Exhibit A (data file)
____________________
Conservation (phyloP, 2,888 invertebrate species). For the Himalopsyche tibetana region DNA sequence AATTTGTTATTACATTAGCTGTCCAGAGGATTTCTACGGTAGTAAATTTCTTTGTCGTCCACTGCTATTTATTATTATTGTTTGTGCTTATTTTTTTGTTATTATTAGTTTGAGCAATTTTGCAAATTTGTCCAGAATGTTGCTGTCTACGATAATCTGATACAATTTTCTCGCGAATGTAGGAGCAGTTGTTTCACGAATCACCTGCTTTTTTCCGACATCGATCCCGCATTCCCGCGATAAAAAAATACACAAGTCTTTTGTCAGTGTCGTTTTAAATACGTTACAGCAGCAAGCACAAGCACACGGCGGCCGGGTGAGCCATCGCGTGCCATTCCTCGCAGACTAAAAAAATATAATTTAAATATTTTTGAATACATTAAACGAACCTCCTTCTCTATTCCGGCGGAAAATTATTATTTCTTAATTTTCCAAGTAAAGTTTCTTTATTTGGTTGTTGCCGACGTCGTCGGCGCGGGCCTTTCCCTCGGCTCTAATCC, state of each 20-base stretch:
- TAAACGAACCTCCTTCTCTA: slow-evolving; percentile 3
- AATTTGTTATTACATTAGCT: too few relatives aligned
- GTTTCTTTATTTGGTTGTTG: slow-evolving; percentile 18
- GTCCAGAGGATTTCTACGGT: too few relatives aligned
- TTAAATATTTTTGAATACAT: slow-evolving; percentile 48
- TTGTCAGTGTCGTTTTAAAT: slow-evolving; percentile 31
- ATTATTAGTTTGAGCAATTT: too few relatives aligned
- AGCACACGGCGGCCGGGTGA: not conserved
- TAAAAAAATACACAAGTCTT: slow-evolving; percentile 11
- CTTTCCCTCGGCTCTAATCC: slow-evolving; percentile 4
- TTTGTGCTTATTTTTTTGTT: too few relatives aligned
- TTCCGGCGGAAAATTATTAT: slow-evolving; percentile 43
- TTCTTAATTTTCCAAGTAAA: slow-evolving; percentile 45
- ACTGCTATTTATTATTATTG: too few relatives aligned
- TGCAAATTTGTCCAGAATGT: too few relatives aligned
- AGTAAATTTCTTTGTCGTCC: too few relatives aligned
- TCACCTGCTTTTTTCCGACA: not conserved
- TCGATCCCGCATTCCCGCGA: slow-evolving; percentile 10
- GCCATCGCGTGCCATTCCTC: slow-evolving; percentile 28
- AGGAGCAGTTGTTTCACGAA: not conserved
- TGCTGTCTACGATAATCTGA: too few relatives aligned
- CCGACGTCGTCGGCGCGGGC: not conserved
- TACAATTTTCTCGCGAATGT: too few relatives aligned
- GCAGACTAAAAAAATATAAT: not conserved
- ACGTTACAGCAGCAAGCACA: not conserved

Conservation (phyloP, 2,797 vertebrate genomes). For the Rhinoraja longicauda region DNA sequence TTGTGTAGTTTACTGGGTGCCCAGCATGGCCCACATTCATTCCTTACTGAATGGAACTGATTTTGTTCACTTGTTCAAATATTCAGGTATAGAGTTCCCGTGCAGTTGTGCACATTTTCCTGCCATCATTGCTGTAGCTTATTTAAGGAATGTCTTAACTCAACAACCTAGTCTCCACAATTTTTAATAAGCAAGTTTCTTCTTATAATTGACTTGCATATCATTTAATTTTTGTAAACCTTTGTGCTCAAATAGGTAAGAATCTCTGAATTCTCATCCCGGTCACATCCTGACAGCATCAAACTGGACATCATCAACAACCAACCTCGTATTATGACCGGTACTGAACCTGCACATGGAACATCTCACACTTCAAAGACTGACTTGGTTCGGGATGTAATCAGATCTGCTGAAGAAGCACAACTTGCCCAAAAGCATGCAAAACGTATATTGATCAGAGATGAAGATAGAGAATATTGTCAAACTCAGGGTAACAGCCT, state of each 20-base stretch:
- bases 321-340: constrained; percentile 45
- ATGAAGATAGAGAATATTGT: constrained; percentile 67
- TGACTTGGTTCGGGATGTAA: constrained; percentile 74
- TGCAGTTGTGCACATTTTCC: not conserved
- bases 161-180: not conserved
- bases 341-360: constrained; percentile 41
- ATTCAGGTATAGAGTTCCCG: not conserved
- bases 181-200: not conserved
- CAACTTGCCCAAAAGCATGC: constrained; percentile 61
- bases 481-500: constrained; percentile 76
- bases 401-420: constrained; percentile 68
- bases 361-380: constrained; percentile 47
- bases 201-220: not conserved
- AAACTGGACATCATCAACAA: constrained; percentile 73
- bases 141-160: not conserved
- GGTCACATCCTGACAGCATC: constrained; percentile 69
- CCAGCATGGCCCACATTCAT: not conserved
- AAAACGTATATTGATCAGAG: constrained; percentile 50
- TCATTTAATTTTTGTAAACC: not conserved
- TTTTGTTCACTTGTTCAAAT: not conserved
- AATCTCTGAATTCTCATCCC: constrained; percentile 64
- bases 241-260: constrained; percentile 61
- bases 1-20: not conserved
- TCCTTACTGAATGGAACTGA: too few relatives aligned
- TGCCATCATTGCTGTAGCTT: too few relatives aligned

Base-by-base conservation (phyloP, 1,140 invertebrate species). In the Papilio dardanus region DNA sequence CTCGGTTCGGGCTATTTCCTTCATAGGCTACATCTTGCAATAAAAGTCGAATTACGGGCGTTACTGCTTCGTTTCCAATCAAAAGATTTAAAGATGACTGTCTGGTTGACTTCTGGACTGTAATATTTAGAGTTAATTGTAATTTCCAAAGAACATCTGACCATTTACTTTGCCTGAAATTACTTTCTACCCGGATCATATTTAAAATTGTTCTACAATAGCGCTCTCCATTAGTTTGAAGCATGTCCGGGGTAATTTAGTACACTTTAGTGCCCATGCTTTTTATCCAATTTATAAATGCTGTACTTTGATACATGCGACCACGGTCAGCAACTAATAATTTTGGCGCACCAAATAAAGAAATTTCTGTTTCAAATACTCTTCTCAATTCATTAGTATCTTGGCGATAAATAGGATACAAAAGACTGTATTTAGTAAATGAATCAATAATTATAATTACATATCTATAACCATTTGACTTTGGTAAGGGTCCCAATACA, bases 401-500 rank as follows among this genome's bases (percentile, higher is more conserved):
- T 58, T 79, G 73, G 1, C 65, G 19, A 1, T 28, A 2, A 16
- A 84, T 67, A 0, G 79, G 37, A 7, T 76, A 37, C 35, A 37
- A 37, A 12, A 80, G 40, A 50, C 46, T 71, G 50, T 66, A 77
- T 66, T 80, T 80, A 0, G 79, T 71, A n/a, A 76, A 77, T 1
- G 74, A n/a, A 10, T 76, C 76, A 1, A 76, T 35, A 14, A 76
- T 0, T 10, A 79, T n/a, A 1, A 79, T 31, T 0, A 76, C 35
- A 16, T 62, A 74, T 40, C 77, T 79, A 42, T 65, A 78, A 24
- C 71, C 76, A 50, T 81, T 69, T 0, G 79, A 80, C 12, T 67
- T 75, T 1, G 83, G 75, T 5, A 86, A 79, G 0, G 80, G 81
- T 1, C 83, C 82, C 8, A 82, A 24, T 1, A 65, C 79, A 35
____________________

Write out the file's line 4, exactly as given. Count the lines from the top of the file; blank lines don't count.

- GTTTCTTTATTTGGTTGTTG: slow-evolving; percentile 18